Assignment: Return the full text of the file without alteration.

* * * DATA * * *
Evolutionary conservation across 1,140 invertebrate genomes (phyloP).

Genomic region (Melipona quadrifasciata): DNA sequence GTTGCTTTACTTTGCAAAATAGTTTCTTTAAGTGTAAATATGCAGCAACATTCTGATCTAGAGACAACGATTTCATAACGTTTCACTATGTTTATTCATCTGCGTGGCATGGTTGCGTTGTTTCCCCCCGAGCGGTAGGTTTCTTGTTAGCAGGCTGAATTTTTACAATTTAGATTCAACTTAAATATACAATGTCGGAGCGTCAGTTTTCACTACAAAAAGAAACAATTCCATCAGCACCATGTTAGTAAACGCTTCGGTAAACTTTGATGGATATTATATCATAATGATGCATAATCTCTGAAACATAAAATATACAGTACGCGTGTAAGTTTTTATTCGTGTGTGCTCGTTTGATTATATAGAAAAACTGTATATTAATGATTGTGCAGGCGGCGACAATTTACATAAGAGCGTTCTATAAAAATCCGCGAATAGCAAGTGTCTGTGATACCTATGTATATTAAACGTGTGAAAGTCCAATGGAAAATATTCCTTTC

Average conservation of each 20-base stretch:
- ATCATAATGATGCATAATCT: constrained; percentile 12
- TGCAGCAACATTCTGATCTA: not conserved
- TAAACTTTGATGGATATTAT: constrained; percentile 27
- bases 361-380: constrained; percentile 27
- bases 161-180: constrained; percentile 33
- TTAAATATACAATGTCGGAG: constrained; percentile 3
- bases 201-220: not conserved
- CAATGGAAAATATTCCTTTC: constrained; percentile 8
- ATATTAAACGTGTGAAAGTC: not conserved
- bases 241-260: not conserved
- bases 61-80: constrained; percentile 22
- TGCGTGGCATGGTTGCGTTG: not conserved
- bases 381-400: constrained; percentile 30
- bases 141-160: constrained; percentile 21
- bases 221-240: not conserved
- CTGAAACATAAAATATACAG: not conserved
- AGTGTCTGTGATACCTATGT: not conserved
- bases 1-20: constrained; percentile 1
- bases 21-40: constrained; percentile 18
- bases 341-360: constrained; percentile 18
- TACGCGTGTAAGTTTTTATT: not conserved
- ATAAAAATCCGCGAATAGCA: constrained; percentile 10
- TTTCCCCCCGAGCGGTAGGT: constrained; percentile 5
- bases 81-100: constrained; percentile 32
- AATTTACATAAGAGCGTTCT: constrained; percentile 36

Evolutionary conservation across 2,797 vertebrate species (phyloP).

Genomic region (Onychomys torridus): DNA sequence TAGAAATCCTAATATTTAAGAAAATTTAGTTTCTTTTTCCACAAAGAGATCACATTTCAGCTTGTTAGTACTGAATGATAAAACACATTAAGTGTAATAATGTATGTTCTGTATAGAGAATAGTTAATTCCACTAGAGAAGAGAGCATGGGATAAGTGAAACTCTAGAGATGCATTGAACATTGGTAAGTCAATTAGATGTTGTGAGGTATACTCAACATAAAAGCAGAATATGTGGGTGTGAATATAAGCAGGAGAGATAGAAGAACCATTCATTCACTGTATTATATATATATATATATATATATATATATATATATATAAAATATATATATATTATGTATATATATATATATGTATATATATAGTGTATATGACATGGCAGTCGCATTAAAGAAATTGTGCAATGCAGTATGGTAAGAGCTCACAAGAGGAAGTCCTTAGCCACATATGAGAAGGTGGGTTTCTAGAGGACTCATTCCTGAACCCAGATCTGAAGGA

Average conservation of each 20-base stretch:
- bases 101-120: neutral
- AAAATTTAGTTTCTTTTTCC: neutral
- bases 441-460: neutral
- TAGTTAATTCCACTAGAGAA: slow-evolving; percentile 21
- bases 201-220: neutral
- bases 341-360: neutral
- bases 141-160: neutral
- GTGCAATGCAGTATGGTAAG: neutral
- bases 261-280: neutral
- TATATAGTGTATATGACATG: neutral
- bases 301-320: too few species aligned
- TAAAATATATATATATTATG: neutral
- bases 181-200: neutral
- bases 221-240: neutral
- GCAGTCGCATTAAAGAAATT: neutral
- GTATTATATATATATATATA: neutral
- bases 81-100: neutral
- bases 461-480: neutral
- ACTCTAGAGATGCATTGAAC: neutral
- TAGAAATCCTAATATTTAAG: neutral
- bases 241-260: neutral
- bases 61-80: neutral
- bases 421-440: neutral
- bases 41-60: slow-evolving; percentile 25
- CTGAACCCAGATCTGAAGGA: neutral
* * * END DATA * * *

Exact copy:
Evolutionary conservation across 1,140 invertebrate genomes (phyloP).

Genomic region (Melipona quadrifasciata): DNA sequence GTTGCTTTACTTTGCAAAATAGTTTCTTTAAGTGTAAATATGCAGCAACATTCTGATCTAGAGACAACGATTTCATAACGTTTCACTATGTTTATTCATCTGCGTGGCATGGTTGCGTTGTTTCCCCCCGAGCGGTAGGTTTCTTGTTAGCAGGCTGAATTTTTACAATTTAGATTCAACTTAAATATACAATGTCGGAGCGTCAGTTTTCACTACAAAAAGAAACAATTCCATCAGCACCATGTTAGTAAACGCTTCGGTAAACTTTGATGGATATTATATCATAATGATGCATAATCTCTGAAACATAAAATATACAGTACGCGTGTAAGTTTTTATTCGTGTGTGCTCGTTTGATTATATAGAAAAACTGTATATTAATGATTGTGCAGGCGGCGACAATTTACATAAGAGCGTTCTATAAAAATCCGCGAATAGCAAGTGTCTGTGATACCTATGTATATTAAACGTGTGAAAGTCCAATGGAAAATATTCCTTTC

Average conservation of each 20-base stretch:
- ATCATAATGATGCATAATCT: constrained; percentile 12
- TGCAGCAACATTCTGATCTA: not conserved
- TAAACTTTGATGGATATTAT: constrained; percentile 27
- bases 361-380: constrained; percentile 27
- bases 161-180: constrained; percentile 33
- TTAAATATACAATGTCGGAG: constrained; percentile 3
- bases 201-220: not conserved
- CAATGGAAAATATTCCTTTC: constrained; percentile 8
- ATATTAAACGTGTGAAAGTC: not conserved
- bases 241-260: not conserved
- bases 61-80: constrained; percentile 22
- TGCGTGGCATGGTTGCGTTG: not conserved
- bases 381-400: constrained; percentile 30
- bases 141-160: constrained; percentile 21
- bases 221-240: not conserved
- CTGAAACATAAAATATACAG: not conserved
- AGTGTCTGTGATACCTATGT: not conserved
- bases 1-20: constrained; percentile 1
- bases 21-40: constrained; percentile 18
- bases 341-360: constrained; percentile 18
- TACGCGTGTAAGTTTTTATT: not conserved
- ATAAAAATCCGCGAATAGCA: constrained; percentile 10
- TTTCCCCCCGAGCGGTAGGT: constrained; percentile 5
- bases 81-100: constrained; percentile 32
- AATTTACATAAGAGCGTTCT: constrained; percentile 36

Evolutionary conservation across 2,797 vertebrate species (phyloP).

Genomic region (Onychomys torridus): DNA sequence TAGAAATCCTAATATTTAAGAAAATTTAGTTTCTTTTTCCACAAAGAGATCACATTTCAGCTTGTTAGTACTGAATGATAAAACACATTAAGTGTAATAATGTATGTTCTGTATAGAGAATAGTTAATTCCACTAGAGAAGAGAGCATGGGATAAGTGAAACTCTAGAGATGCATTGAACATTGGTAAGTCAATTAGATGTTGTGAGGTATACTCAACATAAAAGCAGAATATGTGGGTGTGAATATAAGCAGGAGAGATAGAAGAACCATTCATTCACTGTATTATATATATATATATATATATATATATATATATATATAAAATATATATATATTATGTATATATATATATATGTATATATATAGTGTATATGACATGGCAGTCGCATTAAAGAAATTGTGCAATGCAGTATGGTAAGAGCTCACAAGAGGAAGTCCTTAGCCACATATGAGAAGGTGGGTTTCTAGAGGACTCATTCCTGAACCCAGATCTGAAGGA

Average conservation of each 20-base stretch:
- bases 101-120: neutral
- AAAATTTAGTTTCTTTTTCC: neutral
- bases 441-460: neutral
- TAGTTAATTCCACTAGAGAA: slow-evolving; percentile 21
- bases 201-220: neutral
- bases 341-360: neutral
- bases 141-160: neutral
- GTGCAATGCAGTATGGTAAG: neutral
- bases 261-280: neutral
- TATATAGTGTATATGACATG: neutral
- bases 301-320: too few species aligned
- TAAAATATATATATATTATG: neutral
- bases 181-200: neutral
- bases 221-240: neutral
- GCAGTCGCATTAAAGAAATT: neutral
- GTATTATATATATATATATA: neutral
- bases 81-100: neutral
- bases 461-480: neutral
- ACTCTAGAGATGCATTGAAC: neutral
- TAGAAATCCTAATATTTAAG: neutral
- bases 241-260: neutral
- bases 61-80: neutral
- bases 421-440: neutral
- bases 41-60: slow-evolving; percentile 25
- CTGAACCCAGATCTGAAGGA: neutral